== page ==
When we get hangry (hungry + angry) and feel empty in every sense of the word, we usually feed ourselves to get full, to feel better.
In this article we will focus on Sunnah foods… what does that mean? As Muslims, living according to the Qur’an and the authentic Sunnah guides our lifestyle choices, from the way we dress, eat, drink and even donate.
“Indeed in Prophet Muhammad (ﷺ), you have an excellent example to follow for him who hopes for (the Meeting with) Allāh and the Last Day, and remembers Allah much.”
Many of the recommended foods via the Sunnah has also been scientifically acknowledged for its therapeutic properties.
There are many foods to mention, from the Qur’an and Sunnah but here are a few:
- Our first one is the classic good ol’ honey.
“Allah’s Messenger (ﷺ) used to love sweet edible things and honey.”
Its medicinal importance has been documented in the world’s oldest medical literatures, and is known for its wound-healing abilities and fighting against infections.
- Olives are another means of shifaa (healing) and is used from cooking to moisturising one’s skin
It was narrated from ‘Umar that the Messenger of Allah (ﷺ) said:
“Season (your food) with olive oil and anoint yourselves with it, for it comes from a blessed tree.”
Olives contain oleic acid, which has beneficial properties to protect the heart. They also contain polyphenols, a natural chemical that reduce oxidative stress in the brain, as well as aiding in memory.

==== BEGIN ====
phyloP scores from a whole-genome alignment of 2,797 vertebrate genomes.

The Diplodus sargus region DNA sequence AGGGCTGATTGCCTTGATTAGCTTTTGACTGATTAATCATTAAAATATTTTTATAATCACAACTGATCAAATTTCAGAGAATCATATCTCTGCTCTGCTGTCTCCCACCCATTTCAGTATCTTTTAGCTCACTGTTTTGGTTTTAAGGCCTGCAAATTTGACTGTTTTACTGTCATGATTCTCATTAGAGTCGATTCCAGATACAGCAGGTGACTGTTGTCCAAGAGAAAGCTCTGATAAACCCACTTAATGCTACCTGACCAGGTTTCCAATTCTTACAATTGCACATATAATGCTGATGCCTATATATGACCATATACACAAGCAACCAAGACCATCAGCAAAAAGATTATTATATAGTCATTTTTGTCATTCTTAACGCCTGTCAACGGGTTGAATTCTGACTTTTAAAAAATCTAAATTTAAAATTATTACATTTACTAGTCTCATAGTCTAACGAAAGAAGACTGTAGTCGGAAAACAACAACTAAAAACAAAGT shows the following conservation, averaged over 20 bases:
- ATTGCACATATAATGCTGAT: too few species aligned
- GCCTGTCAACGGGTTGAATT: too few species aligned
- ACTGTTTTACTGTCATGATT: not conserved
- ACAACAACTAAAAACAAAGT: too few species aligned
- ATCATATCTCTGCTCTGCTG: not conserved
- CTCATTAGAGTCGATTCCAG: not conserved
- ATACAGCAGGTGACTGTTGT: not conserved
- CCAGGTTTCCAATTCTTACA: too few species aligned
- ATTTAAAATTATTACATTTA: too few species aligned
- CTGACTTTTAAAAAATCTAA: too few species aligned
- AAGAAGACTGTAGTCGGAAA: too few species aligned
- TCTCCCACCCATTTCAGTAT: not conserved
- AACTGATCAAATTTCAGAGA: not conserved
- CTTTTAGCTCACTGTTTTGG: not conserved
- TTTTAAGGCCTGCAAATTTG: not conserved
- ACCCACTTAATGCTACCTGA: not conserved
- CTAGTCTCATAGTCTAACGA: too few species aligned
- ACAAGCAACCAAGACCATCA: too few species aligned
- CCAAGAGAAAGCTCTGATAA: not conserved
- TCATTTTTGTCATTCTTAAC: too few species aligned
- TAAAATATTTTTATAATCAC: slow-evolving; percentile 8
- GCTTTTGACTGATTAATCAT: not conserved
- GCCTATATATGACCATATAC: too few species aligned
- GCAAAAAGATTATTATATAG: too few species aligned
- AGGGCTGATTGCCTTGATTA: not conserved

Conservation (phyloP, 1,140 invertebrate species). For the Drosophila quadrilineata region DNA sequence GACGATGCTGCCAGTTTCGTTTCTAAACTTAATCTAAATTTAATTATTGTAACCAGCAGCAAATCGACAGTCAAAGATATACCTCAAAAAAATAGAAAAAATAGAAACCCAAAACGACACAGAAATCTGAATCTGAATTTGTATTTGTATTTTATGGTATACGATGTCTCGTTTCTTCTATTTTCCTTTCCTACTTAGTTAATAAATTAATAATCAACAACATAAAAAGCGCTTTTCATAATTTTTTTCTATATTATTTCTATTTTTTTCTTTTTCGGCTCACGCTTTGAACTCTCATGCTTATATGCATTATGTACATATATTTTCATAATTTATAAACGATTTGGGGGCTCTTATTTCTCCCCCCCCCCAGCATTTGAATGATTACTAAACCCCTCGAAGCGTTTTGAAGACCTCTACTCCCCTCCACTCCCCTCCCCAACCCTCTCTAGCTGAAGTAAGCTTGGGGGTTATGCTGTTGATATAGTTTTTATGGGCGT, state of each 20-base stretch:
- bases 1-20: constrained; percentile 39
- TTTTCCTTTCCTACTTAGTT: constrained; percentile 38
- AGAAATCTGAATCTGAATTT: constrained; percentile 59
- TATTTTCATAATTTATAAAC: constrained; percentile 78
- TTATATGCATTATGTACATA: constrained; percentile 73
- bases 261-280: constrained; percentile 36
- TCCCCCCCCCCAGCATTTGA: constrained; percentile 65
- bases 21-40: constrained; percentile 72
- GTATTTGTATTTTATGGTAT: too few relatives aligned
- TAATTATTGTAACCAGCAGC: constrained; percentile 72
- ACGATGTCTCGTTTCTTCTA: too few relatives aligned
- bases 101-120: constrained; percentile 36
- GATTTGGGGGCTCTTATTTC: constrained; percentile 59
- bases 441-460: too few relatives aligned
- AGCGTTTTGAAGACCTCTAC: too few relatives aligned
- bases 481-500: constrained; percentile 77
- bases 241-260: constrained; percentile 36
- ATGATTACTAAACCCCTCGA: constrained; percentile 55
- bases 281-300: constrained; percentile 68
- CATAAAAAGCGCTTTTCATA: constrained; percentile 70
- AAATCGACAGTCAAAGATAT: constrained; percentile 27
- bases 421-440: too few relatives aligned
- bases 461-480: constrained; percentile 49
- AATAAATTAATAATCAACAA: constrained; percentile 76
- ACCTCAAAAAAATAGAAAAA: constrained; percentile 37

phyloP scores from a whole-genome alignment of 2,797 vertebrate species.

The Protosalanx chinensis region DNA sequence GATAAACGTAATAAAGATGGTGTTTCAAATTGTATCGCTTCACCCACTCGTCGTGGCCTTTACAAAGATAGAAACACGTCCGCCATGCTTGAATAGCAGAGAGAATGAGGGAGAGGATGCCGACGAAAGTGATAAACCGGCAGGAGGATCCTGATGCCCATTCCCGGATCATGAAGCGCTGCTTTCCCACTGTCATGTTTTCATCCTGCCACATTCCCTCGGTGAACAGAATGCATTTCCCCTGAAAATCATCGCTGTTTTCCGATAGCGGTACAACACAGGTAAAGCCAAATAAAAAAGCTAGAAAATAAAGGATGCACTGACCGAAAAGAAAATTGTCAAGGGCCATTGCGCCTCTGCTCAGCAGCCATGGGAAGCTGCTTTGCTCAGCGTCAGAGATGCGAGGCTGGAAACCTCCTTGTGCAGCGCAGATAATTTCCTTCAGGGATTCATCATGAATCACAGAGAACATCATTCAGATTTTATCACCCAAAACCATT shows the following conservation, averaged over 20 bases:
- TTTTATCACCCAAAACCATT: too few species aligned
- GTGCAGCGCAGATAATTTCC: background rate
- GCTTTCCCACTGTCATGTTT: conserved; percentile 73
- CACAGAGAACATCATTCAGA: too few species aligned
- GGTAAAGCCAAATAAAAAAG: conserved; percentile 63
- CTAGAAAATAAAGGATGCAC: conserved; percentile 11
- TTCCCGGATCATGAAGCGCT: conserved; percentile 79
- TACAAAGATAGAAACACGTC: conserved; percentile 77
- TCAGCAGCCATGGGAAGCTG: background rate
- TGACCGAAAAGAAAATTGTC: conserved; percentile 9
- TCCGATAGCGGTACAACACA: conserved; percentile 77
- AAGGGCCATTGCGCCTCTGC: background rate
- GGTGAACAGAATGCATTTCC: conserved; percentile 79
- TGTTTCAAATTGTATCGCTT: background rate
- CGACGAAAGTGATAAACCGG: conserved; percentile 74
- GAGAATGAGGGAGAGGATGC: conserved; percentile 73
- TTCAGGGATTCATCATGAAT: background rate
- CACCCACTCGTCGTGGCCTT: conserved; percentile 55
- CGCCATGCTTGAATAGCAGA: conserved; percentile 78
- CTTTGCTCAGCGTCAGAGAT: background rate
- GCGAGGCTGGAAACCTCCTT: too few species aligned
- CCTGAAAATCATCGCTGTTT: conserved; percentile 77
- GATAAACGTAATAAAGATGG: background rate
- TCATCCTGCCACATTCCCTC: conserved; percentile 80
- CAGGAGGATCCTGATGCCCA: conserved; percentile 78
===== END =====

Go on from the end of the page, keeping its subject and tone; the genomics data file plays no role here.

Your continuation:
- Dates are a good source of various vitamins and minerals. It’s a good source of energy, sugar and fibre and can be eaten as form of protection against evil.
The Prophet (ﷺ) said, “If somebody takes some `Ajwa dates every morning, he will not be affected by poison or magic on that day till night.” (Another narrator said seven dates).
It’s also the best of foods to break your fast with as they stabilize your blood sugar levels, rebalance blood electrolyte levels, and help kick start your digestive system in preparation for food.
- Wholegrain barley
“I heard Allah’s Messenger (ﷺ) saying, ‘at-Talbina gives rest to the heart of the patient and makes it active and relieves some of his sorrow and grief.'”
Talbina is made by adding 1-2 tablespoons of wholegrain barley flour to one and a half cups of water or milk. This is then cook on a low heat for 10-15 minutes and it can be sweetened with honey or dates.
Additionally, science tells us that whole grains are good for us as they are packed with nutrients, including protein, fibre, B vitamins, antioxidants, and trace minerals
- Habbatus Sawda/Black Cumin Seed is a common name for black seed oil,
‘You should eat this black seed, for in it there is healing from every disease, except the Sam (death).’”
Islamically we have been made aware of its benefits but it has also been identified in science as a food that targets one’s immune system and has anti-inflammatory properties.
There’s no doubt that food and health has a link. Nutrition makes a massive contribution to the physical and mental aspects of our health, with research suggesting there are dietary factors influencing mental health conditions. However, there is a whole other relationship to food and mental health which we will be exploring further in our articles for April so stay tuned in!
What are your favourite Sunnah foods/concoctions? Do you have any ramadan recipes? Share some with us!